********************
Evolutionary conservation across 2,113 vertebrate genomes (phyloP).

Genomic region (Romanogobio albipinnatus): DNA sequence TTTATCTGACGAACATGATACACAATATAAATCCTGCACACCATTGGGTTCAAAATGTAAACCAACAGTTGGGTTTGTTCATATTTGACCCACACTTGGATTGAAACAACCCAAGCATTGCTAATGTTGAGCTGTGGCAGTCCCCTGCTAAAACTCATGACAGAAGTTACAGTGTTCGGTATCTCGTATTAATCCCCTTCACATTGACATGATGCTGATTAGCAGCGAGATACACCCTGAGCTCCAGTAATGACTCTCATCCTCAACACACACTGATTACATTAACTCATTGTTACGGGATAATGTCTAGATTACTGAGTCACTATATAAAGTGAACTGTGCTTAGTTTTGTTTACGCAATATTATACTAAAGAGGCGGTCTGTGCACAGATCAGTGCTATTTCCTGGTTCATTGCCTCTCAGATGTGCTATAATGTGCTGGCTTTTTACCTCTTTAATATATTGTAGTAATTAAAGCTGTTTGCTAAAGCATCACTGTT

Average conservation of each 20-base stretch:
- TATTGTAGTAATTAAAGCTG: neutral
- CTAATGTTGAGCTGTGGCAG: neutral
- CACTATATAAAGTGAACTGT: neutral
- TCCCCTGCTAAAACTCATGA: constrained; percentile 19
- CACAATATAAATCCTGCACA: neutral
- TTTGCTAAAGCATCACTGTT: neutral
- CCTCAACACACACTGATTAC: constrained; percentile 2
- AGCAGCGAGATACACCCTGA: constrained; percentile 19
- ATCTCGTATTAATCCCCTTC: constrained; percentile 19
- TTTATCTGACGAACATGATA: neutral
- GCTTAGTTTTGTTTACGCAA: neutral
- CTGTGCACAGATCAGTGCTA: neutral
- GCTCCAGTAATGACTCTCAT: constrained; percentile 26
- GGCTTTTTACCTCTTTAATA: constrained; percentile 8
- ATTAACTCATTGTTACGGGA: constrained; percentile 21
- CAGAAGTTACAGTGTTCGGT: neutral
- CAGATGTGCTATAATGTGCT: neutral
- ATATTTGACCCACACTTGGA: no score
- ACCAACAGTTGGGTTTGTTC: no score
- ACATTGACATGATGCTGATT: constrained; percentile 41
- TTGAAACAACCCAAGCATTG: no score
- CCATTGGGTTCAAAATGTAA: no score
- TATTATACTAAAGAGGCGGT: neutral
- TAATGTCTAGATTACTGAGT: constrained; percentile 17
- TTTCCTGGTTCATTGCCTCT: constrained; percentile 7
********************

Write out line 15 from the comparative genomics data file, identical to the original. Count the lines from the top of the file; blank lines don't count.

- CTGTGCACAGATCAGTGCTA: neutral